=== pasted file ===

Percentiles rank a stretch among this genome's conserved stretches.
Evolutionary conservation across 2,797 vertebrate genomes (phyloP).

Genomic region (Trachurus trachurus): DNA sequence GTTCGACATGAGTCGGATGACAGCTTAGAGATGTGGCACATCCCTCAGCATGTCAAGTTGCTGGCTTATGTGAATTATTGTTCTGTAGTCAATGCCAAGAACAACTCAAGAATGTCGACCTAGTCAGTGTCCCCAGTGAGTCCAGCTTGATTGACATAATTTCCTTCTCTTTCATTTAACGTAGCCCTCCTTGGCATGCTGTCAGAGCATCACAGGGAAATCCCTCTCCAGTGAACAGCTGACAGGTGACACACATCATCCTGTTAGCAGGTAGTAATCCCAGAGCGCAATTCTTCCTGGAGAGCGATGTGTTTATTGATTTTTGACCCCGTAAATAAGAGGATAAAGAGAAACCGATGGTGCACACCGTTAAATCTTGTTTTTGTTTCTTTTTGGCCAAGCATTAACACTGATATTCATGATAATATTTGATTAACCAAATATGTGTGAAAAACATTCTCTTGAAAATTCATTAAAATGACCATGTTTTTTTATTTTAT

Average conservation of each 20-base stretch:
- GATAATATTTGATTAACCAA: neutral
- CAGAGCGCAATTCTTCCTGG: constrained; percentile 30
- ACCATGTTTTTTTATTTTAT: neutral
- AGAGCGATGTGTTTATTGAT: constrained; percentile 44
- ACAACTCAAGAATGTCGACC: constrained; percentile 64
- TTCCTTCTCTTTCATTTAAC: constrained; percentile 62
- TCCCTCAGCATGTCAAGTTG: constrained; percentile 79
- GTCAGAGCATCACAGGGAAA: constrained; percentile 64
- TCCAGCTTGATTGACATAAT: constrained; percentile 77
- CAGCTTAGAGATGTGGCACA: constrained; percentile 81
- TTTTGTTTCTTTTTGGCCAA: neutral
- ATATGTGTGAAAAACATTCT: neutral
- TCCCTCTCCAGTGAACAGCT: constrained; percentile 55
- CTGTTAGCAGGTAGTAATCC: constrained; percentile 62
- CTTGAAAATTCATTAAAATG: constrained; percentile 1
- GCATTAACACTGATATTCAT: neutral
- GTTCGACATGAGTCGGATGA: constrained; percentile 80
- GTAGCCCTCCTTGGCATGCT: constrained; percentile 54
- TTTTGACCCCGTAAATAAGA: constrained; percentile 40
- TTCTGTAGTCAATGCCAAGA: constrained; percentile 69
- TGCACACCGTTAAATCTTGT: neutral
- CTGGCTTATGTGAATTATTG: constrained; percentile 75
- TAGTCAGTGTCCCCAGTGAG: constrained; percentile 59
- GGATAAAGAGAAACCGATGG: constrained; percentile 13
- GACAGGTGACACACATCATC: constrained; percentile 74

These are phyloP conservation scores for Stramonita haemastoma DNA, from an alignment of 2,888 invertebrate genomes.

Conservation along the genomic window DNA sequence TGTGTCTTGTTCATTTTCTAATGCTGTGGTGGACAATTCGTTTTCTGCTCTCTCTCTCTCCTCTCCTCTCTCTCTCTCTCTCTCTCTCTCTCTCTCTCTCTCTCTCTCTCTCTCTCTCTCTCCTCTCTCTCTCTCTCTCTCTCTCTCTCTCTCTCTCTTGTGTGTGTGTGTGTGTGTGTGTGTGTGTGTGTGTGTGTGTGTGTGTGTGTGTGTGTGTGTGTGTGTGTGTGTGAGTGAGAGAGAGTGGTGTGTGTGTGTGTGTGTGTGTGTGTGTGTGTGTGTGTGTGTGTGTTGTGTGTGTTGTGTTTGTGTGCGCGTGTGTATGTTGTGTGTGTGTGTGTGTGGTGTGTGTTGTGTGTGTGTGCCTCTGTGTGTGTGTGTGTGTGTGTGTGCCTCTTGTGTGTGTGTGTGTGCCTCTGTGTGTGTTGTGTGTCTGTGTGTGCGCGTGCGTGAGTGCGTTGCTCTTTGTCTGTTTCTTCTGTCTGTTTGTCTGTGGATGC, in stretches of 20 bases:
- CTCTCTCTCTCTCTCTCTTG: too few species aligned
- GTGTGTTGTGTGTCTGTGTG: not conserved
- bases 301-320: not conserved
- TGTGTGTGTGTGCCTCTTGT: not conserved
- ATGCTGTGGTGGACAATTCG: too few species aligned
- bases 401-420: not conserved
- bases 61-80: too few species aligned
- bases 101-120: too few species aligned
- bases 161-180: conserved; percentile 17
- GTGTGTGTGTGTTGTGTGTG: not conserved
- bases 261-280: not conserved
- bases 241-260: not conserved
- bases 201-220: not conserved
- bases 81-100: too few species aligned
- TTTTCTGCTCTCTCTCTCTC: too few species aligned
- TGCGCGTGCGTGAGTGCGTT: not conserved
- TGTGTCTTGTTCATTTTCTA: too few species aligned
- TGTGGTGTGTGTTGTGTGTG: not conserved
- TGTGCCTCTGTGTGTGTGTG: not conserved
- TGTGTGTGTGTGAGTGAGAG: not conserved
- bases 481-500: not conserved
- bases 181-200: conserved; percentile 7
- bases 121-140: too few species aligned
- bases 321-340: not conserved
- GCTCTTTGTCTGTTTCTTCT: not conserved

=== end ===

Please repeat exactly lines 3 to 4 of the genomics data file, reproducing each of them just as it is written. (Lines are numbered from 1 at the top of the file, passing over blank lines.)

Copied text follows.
Genomic region (Trachurus trachurus): DNA sequence GTTCGACATGAGTCGGATGACAGCTTAGAGATGTGGCACATCCCTCAGCATGTCAAGTTGCTGGCTTATGTGAATTATTGTTCTGTAGTCAATGCCAAGAACAACTCAAGAATGTCGACCTAGTCAGTGTCCCCAGTGAGTCCAGCTTGATTGACATAATTTCCTTCTCTTTCATTTAACGTAGCCCTCCTTGGCATGCTGTCAGAGCATCACAGGGAAATCCCTCTCCAGTGAACAGCTGACAGGTGACACACATCATCCTGTTAGCAGGTAGTAATCCCAGAGCGCAATTCTTCCTGGAGAGCGATGTGTTTATTGATTTTTGACCCCGTAAATAAGAGGATAAAGAGAAACCGATGGTGCACACCGTTAAATCTTGTTTTTGTTTCTTTTTGGCCAAGCATTAACACTGATATTCATGATAATATTTGATTAACCAAATATGTGTGAAAAACATTCTCTTGAAAATTCATTAAAATGACCATGTTTTTTTATTTTAT

Average conservation of each 20-base stretch: